Tuesday, June 21, 2011

Do writers need social media? Part 2

(crossposted from The Big Idea)
In my previous blog post, I discussed how blogs, Facebook and Twitter (ie social media) can be used by a writer to hook a readership and publisher. But are they worth the time away from ‘real writing’? In this blog, I explore how social media could enhance the writing itself.

As Musk and others say, exploring inner worlds in order to share them is what writers do anyway. I’m sure I’m not alone in experiencing that sense of vague fear and dread before starting a new scene or chapter. The fear might be linked to the worry that this time, we might not be clear enough thinkers or complex enough psychologically to pull it off this time, and then our lack of depth would be exposed. So writing is also a quest to become a better, wiser person, a person with something to say (you see how cleverly I’m circling here?)

If this quest for self-betterment is what you would do anyway, then the only question remaining is whether you would feel comfortable sharing it. For some the answer is no – it would endanger their inner world and disturb their writing process. That’s OK. Having a blog doesn’t mean you have to bare all – you can choose to bare only some (although sincerity and truth are important, and readers make smart lovers.) For others though, discussion and dissection of issues are exactly what they crave, the thing that feeds their writing and fires off further ideas. They actively seek to connect, to graze ideas, to converse, to follow links until they hit one which might be the key to understanding their character or anchor a plot point. Reading, watching and linking to good writers, readers and thinkers is not a side activity – it is part of the process of writing.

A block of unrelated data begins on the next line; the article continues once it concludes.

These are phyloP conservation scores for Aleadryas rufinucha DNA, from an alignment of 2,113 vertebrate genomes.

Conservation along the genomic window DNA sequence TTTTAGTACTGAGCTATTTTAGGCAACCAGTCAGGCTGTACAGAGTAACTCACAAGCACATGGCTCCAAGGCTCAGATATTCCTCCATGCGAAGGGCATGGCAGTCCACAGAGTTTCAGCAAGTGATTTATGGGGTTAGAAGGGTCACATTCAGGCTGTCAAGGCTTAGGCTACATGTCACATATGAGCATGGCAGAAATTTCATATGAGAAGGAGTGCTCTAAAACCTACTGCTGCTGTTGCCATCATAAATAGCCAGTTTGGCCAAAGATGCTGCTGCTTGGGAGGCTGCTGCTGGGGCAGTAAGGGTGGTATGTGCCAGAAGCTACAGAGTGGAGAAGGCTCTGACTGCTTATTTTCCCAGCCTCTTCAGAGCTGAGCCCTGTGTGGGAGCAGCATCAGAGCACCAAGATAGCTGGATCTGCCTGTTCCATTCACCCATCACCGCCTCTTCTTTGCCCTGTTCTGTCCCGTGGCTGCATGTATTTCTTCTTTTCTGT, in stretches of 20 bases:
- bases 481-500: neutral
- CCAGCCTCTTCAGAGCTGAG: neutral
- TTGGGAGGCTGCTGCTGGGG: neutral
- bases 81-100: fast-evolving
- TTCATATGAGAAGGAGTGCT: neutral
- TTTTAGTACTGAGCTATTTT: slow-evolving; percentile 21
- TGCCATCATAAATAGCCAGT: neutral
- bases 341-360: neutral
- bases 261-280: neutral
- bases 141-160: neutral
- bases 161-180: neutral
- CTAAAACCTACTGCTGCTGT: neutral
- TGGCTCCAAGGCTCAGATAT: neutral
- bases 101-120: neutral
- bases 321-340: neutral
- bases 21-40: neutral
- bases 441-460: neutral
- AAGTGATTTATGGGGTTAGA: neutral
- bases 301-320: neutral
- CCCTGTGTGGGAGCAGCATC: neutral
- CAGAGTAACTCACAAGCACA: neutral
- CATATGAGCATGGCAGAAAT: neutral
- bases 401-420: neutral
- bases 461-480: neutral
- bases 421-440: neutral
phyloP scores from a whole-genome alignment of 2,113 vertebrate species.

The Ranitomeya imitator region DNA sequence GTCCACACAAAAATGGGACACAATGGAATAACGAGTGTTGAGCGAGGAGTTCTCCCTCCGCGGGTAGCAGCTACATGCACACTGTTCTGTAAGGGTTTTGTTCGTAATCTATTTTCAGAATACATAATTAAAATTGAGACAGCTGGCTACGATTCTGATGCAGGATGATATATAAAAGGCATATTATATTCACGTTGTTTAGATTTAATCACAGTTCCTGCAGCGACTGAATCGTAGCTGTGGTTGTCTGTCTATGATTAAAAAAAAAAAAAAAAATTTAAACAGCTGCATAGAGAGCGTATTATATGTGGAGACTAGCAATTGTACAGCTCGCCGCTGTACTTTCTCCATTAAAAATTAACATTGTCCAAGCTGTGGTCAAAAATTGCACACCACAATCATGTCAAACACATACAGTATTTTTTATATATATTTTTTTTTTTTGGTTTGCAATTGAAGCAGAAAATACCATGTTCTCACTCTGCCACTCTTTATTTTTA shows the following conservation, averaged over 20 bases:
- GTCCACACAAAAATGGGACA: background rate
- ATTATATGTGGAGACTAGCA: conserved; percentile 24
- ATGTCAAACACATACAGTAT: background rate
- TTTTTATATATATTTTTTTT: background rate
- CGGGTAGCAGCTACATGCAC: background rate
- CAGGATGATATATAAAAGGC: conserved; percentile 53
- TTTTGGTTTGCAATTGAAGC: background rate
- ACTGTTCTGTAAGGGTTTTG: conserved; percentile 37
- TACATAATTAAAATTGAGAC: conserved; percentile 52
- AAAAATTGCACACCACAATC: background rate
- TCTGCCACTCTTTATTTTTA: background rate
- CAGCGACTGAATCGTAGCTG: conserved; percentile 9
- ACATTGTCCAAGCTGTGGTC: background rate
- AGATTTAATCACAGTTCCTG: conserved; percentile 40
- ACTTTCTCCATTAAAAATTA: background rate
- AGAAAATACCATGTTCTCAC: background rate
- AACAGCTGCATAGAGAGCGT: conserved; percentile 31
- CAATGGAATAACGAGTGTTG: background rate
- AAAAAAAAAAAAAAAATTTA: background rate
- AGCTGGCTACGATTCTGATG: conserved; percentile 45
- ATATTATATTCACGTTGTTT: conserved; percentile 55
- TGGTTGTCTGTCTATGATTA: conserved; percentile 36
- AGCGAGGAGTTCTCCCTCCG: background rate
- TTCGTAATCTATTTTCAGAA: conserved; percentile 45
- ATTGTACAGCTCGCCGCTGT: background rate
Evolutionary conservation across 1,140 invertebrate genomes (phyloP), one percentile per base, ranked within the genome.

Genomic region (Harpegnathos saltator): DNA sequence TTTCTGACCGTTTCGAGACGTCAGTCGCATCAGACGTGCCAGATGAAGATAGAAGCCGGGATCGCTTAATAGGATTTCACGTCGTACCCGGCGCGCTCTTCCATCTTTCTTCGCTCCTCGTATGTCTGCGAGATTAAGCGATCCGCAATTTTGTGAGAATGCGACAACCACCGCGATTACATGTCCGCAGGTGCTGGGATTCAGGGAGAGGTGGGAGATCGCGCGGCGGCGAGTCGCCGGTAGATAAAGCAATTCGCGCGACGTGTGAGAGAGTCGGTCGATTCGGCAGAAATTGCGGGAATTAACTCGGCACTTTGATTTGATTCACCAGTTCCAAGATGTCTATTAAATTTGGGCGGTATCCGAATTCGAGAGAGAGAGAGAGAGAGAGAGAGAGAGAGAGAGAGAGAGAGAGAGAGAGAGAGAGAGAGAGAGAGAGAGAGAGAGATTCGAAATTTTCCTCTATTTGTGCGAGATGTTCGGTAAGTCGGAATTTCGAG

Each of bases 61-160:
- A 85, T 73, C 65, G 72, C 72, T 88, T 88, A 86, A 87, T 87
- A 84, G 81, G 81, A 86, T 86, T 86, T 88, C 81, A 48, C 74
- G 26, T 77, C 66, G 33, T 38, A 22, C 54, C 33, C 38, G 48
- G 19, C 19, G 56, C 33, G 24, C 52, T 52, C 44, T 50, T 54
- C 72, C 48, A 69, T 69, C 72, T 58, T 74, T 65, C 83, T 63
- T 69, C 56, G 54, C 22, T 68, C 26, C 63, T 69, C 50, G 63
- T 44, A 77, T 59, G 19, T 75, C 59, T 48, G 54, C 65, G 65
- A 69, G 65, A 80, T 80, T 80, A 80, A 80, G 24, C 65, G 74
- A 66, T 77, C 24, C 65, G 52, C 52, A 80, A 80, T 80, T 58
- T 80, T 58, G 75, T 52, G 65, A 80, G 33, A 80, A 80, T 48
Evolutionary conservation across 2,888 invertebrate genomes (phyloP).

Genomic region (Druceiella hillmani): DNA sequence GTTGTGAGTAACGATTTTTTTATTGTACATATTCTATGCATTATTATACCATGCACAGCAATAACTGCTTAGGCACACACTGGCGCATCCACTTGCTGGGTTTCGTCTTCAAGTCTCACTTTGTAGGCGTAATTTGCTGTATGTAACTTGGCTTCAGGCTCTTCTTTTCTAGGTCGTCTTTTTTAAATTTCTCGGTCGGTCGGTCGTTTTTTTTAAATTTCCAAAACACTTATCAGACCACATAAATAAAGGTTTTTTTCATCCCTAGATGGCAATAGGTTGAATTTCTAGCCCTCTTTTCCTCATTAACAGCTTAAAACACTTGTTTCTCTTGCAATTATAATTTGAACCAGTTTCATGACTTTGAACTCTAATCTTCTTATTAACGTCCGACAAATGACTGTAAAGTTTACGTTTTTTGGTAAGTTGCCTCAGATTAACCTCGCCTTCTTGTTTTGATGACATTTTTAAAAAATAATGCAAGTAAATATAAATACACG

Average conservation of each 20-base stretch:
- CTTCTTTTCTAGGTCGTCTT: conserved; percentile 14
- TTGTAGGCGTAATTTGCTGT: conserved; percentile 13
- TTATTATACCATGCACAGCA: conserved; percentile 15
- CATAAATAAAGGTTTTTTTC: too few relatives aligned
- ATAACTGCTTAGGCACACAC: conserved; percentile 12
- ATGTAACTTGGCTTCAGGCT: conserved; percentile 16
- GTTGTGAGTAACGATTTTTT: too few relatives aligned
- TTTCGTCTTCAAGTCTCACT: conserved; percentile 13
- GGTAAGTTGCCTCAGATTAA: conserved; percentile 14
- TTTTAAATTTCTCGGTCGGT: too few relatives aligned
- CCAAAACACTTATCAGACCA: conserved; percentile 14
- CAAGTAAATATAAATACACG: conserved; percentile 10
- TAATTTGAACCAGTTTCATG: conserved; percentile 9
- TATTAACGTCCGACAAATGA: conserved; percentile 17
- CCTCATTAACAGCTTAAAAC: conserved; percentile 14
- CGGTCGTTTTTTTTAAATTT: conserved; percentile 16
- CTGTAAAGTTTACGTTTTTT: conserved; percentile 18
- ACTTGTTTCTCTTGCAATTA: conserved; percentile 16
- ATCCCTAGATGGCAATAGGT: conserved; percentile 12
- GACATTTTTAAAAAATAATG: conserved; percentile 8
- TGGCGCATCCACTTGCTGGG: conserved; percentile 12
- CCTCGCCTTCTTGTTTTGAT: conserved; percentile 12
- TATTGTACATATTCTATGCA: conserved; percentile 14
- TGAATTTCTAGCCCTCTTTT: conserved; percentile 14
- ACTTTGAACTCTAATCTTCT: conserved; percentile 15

read more here

1 comment:

Tim Jones said...

Thanks for the mention of my blog in the Big Idea version of this article, Renee! I agree with everything you say about the value of blogging and other social media activities for writers, and yet ... and yet ... I've come to the point, in terms of my other commitments, where my blogging and other social media activities are competing directly for time with my 'primary' writing.

That isn't so much of a problem for Twitter, where my tweets tend to relate to whatever I'm working on at the time, but I find that writing blog posts and writing comments takes a lot more time and mental energy. I try to post on my blog twice a week, but it's been a struggling at times this year to maintain that.

The main casualty this year, though, has been my frequency of reading and commenting on others' blogs (including yours, as you may have noticed!). I don't feel good about that, and even in strict 'writer building a social media platform' terms such a withdrawal not a good idea, but something has had to give, and so far, that's been it.

(Though the length of this comment suggests I haven't completely given up!)